Thursday, April 7, 2011

Rand and Original Sin

From "This is John Galt Speaking" -

"The name of this monstrous absurdity is Original Sin.
A sin without volition is a slap at morality and an insolent
contradiction in terms: that which is outside the possibility of
choice is outside the province of morality. If man is evil by birth,
he has no will, no power to change it;.."

Poppycock. These objections of Rand's have been brought up
and dealt with long, long ago. They are only original to her because
she has not done her homework. Under the doctrine of Original
Sin man still has free-will, only he lacks complete mastery of
his own faculties. In other words, he cannot gain perfect
control over them. There remains no doubt that man can gain
some control over them, however you may measure it, be
it 1% or 99.99% control. That 1% to 99.99% is still volitional.
Furthermore - once you understand that Original Sin does not
completely detract from volition, but only explains why volition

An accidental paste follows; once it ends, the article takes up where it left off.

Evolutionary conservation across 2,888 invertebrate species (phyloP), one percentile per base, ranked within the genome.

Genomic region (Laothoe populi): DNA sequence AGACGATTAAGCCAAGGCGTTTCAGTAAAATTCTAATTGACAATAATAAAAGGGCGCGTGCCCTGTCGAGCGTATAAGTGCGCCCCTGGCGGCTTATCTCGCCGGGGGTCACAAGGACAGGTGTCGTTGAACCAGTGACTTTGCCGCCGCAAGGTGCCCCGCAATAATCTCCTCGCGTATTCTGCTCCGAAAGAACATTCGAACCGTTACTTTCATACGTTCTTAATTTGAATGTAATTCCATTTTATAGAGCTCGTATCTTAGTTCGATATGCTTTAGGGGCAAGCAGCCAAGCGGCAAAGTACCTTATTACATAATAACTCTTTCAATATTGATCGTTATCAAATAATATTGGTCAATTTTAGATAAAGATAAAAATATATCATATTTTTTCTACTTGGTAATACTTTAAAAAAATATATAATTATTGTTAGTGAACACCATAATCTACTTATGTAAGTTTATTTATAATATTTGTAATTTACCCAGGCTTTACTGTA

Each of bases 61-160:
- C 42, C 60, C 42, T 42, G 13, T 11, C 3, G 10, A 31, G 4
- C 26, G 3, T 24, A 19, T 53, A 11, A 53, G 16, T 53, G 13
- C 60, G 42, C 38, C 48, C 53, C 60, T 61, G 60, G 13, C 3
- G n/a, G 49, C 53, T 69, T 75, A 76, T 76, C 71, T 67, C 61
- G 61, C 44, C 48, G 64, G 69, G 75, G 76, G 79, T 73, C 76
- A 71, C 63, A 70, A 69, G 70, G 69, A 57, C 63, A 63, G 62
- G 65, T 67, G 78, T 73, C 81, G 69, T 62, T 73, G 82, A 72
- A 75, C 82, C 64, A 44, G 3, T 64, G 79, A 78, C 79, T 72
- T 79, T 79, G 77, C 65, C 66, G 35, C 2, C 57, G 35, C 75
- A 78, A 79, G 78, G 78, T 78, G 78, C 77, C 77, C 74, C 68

does not completely rule over the faculties, you can see that
MORALITY NECESSARY due to the percentage of his
being that is still not under control of his free-will.

There is yet another point, which was mentioned by Kant
in his ethics. The Original Man (Adam) apparently, according
to the Doctrine, had the ability to see or envision God. This
capability is now gone - a factor which also makes moral
theory, or religion, a necessity, as man now lacks direct
knowledge of the good.

As usual, Rand had it completely upside down and backward.


FatherTime said...

The concept of Original Sin assumes some force exists over man either before he himself exists or simultaneously existing with man. Regardless of timing the major point is the same, that there is a force powerful enough to control man and therefor man does not really have control. He has as much control as he is allowed by this mystical force. Since there is no contract guaranteeing minimal or consistent interference one can assume that it is due to fluctuate independently. I would say this falls within Rand's meaning.

The Logician said...

When man is compelled against his will to commit a sin, is he morally responsible for committing that sin from which he could not refrain?